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TINA (There Is No Alternative to Equities) is RISKY

17 November 2021

By Vikas Biyani, CA and Amogh Korde, CA
  • Global Equity
  • Global Macro
  • India Equity
  • India Macro
  • Investment Insights

As the heading seems to suggest, its indeed getting riskier (volatility wise) to continue to believe in theory (and practice) of ‘there is no better alternative to equities currently’, in order to achieve a desired return from a portfolio.

In 2016, a WSJ article covered the below mentioned graph of how a ‘target return’ portfolio of institutions (US Pension Funds or Endowments etc.) would change its composition over time in view of downward sloping interest rate cycle (impact of Central Banks’ ‘Santaseque’ liquidity tap policies) over last 2 decades or so.

 

What is interesting to note is though in order to achieve the target return as observed 2 decades ago, portfolio constituents are estimated to have changed drastically and while now included various non fixed income asset classes, the Risk, as represented by Standard Deviation of the resultant portfolio was meaningfully higher in contrast to a fixed income dominated portfolio back in 1995.

Recently, another investor/advisor presented a similar themed analysis covering a period of last 40 years (1981-2021) focusing on Asset Class Mix of portfolios of such institutions to achieve a target return of 7.5%. Here they focused on 4 asset classes vis. 3-M Treasury Bills, 10-Y Treasury Bonds, Corporate Bonds and Equities (S&P 500) in USA.

As the charts below suggests a massive transformation of the portfolio composition over time, the volatility curve has jumped significantly because of such ‘riskier transformation’.

What it seemed to convey is that in a world where there is effectively ‘no income in fixed income’, investors will have to either imbibe inherently higher risk to achieve a ‘target return’ or else should accept lower portfolio returns, going forward.

 

Both the above analytics/studies are based on prevailing interest rate scenarios on different dates and more importantly an expected long-term trend return from equity market (and its sub-segments).

Not to forget that said expected return analysis doesn’t even consider the non-linear nature of equity returns or heightened valuation risk on a particular date, as seen in equity markets currently or the underlying credit risk of non-sovereign bonds etc.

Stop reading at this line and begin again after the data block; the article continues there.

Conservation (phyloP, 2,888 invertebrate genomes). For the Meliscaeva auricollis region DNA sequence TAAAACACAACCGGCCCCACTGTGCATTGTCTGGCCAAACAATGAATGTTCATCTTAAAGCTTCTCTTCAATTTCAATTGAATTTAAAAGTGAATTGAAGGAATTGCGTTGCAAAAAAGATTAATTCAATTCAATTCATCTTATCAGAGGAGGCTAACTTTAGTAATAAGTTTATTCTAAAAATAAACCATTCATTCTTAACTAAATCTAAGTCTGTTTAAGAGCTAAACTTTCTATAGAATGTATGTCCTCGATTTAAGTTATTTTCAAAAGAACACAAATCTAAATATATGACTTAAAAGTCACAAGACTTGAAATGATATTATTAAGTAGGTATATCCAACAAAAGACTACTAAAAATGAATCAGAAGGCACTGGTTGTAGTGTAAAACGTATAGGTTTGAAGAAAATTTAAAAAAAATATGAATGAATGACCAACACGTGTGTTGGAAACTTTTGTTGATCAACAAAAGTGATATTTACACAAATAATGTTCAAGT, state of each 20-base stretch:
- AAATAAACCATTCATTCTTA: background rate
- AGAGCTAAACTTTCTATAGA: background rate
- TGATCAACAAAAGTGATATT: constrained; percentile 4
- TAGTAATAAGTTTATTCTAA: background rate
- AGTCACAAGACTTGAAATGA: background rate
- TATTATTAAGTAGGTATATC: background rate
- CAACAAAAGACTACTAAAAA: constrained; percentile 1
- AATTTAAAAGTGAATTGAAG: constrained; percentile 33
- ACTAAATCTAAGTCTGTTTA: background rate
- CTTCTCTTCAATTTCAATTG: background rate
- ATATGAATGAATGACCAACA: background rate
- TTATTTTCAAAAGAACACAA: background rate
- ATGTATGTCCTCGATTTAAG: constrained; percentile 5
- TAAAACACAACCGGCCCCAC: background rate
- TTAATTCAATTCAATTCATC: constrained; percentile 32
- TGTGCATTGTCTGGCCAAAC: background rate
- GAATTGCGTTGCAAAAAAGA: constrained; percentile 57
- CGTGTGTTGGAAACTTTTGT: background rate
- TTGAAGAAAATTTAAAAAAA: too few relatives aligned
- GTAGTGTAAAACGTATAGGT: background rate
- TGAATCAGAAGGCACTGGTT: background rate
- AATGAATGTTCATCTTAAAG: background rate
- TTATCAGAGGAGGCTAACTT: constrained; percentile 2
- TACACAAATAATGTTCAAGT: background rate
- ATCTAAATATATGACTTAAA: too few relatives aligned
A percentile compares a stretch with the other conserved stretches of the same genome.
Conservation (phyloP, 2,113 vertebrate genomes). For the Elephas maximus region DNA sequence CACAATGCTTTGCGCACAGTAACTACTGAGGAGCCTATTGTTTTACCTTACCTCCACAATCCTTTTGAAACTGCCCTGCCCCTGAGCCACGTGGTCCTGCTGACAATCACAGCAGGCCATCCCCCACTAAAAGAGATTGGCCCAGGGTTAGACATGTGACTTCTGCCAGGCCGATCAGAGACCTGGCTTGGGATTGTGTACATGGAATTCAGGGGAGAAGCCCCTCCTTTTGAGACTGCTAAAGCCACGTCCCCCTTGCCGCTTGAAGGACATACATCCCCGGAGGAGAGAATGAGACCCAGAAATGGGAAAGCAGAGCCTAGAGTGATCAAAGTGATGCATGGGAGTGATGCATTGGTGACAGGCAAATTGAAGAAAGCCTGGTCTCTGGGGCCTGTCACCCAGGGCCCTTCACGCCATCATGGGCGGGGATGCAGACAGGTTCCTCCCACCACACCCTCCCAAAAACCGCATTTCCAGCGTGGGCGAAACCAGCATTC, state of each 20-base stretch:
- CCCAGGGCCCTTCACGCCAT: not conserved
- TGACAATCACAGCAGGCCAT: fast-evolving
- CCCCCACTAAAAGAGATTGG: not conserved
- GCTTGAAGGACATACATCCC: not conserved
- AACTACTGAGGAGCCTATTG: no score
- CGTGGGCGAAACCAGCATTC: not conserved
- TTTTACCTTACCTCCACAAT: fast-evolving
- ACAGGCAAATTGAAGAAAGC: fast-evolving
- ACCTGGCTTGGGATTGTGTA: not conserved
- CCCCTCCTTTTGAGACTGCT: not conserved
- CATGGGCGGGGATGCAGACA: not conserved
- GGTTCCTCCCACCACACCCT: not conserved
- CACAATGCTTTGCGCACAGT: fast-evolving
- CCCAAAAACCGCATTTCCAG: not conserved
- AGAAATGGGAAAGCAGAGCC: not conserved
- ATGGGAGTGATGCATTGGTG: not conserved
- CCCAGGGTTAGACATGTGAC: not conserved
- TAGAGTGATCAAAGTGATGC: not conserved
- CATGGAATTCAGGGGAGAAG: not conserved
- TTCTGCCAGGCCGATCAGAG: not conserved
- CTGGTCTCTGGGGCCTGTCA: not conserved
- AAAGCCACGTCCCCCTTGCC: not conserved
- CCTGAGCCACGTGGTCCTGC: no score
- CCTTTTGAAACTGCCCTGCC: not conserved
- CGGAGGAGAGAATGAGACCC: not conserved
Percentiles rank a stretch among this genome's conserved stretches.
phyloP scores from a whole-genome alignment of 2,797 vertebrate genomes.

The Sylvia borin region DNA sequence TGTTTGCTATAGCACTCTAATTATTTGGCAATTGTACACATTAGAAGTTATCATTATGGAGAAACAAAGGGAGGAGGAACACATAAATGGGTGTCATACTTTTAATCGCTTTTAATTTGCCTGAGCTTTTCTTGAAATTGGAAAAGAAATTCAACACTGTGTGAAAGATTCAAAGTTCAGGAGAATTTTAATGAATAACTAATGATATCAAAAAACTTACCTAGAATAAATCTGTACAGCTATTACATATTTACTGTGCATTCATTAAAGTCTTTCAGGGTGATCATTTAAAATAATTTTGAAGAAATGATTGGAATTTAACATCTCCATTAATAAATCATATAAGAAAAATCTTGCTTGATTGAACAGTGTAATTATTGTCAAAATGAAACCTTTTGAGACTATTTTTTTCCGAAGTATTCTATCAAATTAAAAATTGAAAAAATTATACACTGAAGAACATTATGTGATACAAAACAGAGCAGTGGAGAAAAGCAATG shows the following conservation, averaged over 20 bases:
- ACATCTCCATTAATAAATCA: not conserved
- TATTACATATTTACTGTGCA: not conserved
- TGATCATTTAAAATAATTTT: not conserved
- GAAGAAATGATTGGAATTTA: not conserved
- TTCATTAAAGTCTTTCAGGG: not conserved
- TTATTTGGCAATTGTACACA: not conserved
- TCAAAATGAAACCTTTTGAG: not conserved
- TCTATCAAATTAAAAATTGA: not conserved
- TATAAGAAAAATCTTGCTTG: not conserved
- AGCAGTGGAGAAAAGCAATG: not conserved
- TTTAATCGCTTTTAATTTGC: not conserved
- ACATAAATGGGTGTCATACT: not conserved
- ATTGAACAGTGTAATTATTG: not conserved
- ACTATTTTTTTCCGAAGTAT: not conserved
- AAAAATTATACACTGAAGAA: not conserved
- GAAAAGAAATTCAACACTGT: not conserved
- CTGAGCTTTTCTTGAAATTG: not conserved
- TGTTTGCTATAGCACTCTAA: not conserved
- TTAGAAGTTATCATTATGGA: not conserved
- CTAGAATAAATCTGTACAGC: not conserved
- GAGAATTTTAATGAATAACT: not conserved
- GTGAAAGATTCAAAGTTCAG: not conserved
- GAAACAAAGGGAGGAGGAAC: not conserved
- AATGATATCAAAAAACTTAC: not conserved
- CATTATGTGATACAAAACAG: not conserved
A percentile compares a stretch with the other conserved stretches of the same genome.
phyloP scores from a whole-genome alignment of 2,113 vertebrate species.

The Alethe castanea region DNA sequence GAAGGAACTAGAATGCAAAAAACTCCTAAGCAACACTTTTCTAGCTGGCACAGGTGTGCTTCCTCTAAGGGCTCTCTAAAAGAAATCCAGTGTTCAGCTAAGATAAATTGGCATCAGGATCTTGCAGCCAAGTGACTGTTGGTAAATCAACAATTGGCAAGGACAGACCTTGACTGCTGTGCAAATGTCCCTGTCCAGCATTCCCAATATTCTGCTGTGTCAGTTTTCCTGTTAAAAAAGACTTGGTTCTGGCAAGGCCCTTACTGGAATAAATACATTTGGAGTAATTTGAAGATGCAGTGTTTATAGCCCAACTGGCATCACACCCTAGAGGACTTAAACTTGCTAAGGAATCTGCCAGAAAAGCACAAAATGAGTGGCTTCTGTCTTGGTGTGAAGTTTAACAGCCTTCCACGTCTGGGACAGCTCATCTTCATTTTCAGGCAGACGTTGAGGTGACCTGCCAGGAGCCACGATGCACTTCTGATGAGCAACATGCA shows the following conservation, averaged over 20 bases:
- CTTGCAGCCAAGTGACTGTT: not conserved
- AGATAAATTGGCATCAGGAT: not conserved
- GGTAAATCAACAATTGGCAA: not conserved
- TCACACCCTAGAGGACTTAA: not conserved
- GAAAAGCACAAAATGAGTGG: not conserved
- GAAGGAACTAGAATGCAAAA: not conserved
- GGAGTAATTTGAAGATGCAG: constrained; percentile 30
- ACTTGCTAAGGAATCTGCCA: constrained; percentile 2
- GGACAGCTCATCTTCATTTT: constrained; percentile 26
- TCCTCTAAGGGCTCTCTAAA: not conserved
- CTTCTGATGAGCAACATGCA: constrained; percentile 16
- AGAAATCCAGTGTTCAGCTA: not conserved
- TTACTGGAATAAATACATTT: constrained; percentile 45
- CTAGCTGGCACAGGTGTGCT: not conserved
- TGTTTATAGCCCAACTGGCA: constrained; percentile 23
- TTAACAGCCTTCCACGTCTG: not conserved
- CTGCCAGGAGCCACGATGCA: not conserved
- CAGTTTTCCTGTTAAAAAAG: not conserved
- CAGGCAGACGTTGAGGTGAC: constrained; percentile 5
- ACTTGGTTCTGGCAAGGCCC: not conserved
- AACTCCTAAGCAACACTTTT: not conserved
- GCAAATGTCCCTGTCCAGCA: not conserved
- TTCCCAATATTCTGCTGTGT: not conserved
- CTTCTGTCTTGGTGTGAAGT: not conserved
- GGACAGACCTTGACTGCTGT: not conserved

For e.g. the above article does mentions that if one were to assume lower equity market returns (say 8% and not 10% as was assumed earlier), the mix changes as below (10 Debt:90 Equity!):

What about India:

Which brings us to a question, what about India?

We thus tried doing a similar analysis in Indian context for last 20 years or so.

For the purpose of constructing the similar graph, we used Nifty 50 Index as proxy for ‘Equities’ and used G-Sec yields prevailing on different days as proxy for fixed income investments. We have assumed a 11% target return portfolio for India.

We have used long term Nifty total returns @ 13% (~trendline returns since 1991, post liberalization) and 5Y G-Sec rates on each day for assuming fixed income segment returns in a portfolio. For volatility measure we have used LT average volatility of Nifty = 24% for Equity side and for Debt side of it we have used LT average volatility of Kotak Gilt Fund (long history G-Sec fund) =6% and applied in proportions of Equity and Debt allocations needed to meet the target 11% return criteria (with preference obviously being fixed income as first port of call).

As can be seen in the chart below, Equity allocation required to meet a target return of 11% from the portfolio has reached to ~73% with balance 27% only allocable to fixed income (5Y G-Sec). The risk curve of such a target return portfolio appears to be at one of the highest levels across its history in last 20 years.

One can argue that India has had its own economic challenges, different inflationary conditions, interest rate cycles, perennial fiscal deficits etc. in past and thus might not necessarily had to mirror/follow the policies of developed markets like US. While that’s true but we are increasingly seeing similarly accommodative stance and low interest rate environment in India as well (further impacted by Covid induced measures), resulting into ‘equity tilt’ in portfolios (if targeting low double-digit returns) and thus the higher implied volatility of such portfolio(s).

While recency bias of equity outperformance creates a circuitous loop in favour of equity exposures, its only prudent to remember here that in context of such target return portfolios, Equities, while offering better long term returns than fixed income, also brings higher risks in form of:

  • non-linear returns and thus testing investors’ behaviour during market crashes
  • euphoric valuations, adversely affecting prospective return from equities

One should also keep in mind that central bank largesse’s, just like any other ponzi scheme, will end one day or will cease to be of any incremental impact on interest rates etc. We thus believe that it’s a question of not if but when either one of the two (Equity or Fixed Income) or both, gets repriced correctly, bringing the risk to more acceptable and judicious levels.

To conclude on a lighter note, just like the recent confounding pronouncements by central banking authorities essaying “Transformative spending increases of $1.75 trillion will bring inflation down”, some enthusiastic late-stage market participants might have taken it one notch higher in form of mistakenly believing ‘Transformative increases in equity exposures will bring the risk in portfolio down’…

To rational minds, choice is and should be straight forward, embrace higher risk or accept lower returns for some time.

 

Happy Investing!

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